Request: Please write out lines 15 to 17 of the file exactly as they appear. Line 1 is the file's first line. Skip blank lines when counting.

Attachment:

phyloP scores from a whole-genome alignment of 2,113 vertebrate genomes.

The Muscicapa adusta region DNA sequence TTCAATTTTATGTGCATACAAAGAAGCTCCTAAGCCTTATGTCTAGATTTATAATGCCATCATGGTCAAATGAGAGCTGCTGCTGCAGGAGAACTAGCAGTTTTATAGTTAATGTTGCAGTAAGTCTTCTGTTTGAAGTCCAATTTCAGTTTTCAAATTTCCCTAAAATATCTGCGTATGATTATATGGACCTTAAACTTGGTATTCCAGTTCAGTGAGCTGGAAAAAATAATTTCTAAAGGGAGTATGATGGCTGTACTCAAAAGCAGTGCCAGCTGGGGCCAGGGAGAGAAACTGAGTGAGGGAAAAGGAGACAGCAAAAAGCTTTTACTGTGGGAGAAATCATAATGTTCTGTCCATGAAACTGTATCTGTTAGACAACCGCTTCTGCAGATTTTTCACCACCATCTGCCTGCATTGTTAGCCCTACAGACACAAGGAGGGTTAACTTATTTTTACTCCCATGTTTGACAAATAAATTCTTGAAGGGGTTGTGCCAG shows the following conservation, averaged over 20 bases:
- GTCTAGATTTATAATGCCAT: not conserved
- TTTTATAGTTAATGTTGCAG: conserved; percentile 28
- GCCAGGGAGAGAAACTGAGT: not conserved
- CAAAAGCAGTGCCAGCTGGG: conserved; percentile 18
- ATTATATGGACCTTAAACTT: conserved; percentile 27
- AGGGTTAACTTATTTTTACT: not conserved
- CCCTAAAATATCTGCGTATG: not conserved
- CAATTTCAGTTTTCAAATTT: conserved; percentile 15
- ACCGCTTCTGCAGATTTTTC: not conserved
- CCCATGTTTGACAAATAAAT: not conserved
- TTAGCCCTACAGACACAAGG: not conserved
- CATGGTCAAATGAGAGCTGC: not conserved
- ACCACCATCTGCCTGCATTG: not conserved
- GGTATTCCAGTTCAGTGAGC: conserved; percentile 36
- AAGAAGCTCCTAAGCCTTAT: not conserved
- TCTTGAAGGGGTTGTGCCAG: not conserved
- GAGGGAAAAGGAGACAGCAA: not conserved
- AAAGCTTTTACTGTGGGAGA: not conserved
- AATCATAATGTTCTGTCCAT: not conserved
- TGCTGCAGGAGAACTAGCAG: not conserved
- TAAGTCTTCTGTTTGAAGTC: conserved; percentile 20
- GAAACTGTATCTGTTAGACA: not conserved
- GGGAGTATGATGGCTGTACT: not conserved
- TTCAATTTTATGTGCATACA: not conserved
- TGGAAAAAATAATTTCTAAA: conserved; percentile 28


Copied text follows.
- ACCACCATCTGCCTGCATTG: not conserved
- GGTATTCCAGTTCAGTGAGC: conserved; percentile 36
- AAGAAGCTCCTAAGCCTTAT: not conserved